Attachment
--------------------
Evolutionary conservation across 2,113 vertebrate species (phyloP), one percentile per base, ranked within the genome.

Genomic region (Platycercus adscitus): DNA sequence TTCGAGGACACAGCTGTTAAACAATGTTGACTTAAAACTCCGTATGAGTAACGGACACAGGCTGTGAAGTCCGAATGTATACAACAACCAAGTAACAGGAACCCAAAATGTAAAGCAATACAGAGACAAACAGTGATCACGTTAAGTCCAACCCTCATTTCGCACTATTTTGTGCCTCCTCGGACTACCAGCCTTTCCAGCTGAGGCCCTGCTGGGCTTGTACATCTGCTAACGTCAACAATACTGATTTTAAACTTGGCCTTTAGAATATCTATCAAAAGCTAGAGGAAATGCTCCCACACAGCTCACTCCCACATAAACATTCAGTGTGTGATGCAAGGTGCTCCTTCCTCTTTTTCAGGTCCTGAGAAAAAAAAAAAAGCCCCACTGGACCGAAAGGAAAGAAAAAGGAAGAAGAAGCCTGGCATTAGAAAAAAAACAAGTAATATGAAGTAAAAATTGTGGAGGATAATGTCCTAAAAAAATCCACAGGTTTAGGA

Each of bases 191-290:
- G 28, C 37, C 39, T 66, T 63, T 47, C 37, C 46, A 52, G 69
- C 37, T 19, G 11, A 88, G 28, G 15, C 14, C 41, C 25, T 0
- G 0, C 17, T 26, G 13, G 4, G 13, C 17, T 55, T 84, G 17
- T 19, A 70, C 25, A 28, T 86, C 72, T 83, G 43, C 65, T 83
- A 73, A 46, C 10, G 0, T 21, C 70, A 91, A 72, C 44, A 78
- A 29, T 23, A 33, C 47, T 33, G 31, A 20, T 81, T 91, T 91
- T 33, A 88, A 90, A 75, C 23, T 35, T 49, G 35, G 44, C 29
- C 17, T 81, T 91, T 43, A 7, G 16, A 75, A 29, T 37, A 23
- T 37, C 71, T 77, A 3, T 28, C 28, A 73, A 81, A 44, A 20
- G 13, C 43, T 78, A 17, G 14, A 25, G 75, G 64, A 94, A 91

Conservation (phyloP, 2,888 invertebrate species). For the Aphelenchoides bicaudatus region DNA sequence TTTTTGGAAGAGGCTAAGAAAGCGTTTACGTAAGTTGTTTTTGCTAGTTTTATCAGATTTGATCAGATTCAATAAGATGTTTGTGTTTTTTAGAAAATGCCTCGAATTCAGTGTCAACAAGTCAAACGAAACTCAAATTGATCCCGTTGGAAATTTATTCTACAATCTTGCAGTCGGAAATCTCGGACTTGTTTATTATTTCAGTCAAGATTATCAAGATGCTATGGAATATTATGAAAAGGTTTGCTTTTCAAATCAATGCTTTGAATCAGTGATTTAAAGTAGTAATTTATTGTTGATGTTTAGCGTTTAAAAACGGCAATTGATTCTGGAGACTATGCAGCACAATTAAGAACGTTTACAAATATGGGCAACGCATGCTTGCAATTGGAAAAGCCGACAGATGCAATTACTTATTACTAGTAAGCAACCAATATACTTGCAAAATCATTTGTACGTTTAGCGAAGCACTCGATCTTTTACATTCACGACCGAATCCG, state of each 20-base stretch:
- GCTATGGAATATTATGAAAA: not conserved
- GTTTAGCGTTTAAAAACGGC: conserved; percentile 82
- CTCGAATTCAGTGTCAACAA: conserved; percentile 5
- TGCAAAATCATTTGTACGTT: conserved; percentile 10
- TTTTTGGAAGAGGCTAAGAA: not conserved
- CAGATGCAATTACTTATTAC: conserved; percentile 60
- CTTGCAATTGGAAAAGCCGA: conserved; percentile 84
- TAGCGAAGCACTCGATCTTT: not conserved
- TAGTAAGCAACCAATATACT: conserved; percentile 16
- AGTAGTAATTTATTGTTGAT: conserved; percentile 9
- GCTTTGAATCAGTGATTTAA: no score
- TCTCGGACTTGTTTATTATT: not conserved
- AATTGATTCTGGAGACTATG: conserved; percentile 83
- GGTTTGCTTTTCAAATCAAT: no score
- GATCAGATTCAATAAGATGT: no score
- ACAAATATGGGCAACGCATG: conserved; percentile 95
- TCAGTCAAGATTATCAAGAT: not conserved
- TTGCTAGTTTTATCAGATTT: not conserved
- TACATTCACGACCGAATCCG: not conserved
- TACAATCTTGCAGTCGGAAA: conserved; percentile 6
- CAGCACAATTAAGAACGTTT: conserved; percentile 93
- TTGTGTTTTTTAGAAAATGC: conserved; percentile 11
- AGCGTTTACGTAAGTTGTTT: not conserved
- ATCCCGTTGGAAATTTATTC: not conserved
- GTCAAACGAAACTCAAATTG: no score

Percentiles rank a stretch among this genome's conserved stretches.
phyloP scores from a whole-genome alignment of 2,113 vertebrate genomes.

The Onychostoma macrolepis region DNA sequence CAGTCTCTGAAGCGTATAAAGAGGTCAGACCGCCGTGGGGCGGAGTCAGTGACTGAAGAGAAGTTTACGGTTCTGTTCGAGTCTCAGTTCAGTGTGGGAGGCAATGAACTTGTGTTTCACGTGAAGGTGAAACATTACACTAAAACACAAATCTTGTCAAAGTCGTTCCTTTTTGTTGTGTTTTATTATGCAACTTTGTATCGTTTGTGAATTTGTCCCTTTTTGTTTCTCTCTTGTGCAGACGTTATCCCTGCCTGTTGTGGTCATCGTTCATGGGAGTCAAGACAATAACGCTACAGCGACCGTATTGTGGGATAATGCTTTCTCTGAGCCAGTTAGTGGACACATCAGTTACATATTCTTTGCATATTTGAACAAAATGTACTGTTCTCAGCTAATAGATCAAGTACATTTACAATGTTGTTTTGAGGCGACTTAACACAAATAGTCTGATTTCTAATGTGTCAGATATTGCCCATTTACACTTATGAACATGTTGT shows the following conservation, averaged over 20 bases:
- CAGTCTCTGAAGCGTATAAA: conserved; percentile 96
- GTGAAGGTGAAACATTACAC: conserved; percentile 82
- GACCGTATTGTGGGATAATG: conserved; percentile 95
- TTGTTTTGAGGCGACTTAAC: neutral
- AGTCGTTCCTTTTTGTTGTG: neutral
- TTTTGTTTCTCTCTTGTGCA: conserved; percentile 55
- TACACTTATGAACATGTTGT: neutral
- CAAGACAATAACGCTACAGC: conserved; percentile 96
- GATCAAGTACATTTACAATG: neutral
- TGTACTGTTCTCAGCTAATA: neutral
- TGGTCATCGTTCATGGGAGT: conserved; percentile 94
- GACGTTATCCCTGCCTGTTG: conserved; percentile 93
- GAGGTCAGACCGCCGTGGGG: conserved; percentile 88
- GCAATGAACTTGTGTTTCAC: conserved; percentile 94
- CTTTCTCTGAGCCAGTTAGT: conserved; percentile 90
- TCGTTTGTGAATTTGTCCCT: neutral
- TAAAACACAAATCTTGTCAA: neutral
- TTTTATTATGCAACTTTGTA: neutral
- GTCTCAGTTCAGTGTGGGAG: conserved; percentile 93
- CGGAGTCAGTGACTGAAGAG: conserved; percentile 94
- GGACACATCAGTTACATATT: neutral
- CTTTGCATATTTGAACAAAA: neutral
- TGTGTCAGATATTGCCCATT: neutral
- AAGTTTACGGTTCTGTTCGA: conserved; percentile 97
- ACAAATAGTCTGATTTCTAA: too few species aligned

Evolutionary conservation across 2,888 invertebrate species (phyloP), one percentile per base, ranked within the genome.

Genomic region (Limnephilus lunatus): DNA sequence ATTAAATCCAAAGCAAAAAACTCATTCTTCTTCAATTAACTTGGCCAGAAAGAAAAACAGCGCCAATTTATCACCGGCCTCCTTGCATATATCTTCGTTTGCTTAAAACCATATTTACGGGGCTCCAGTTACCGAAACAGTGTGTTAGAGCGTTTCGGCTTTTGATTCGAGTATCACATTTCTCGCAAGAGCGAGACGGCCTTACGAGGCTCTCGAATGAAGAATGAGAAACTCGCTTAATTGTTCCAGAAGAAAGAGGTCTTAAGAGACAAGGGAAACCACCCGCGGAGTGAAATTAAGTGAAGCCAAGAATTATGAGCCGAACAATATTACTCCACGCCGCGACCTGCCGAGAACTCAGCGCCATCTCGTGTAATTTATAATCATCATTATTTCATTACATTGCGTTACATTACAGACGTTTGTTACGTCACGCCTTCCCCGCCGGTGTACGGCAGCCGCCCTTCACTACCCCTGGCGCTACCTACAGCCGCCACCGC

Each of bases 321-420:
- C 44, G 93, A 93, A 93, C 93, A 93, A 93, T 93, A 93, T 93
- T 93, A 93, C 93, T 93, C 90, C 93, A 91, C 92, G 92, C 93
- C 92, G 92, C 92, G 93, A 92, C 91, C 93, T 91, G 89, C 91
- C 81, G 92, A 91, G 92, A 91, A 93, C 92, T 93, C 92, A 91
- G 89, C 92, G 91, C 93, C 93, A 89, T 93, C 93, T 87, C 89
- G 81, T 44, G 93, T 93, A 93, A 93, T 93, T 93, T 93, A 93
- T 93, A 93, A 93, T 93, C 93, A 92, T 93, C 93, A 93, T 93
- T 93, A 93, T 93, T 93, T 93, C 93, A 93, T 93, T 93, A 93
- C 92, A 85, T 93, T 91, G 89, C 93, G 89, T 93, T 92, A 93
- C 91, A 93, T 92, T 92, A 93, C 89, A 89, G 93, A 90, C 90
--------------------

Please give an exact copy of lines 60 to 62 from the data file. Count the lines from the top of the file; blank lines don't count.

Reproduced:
- TTTTATTATGCAACTTTGTA: neutral
- GTCTCAGTTCAGTGTGGGAG: conserved; percentile 93
- CGGAGTCAGTGACTGAAGAG: conserved; percentile 94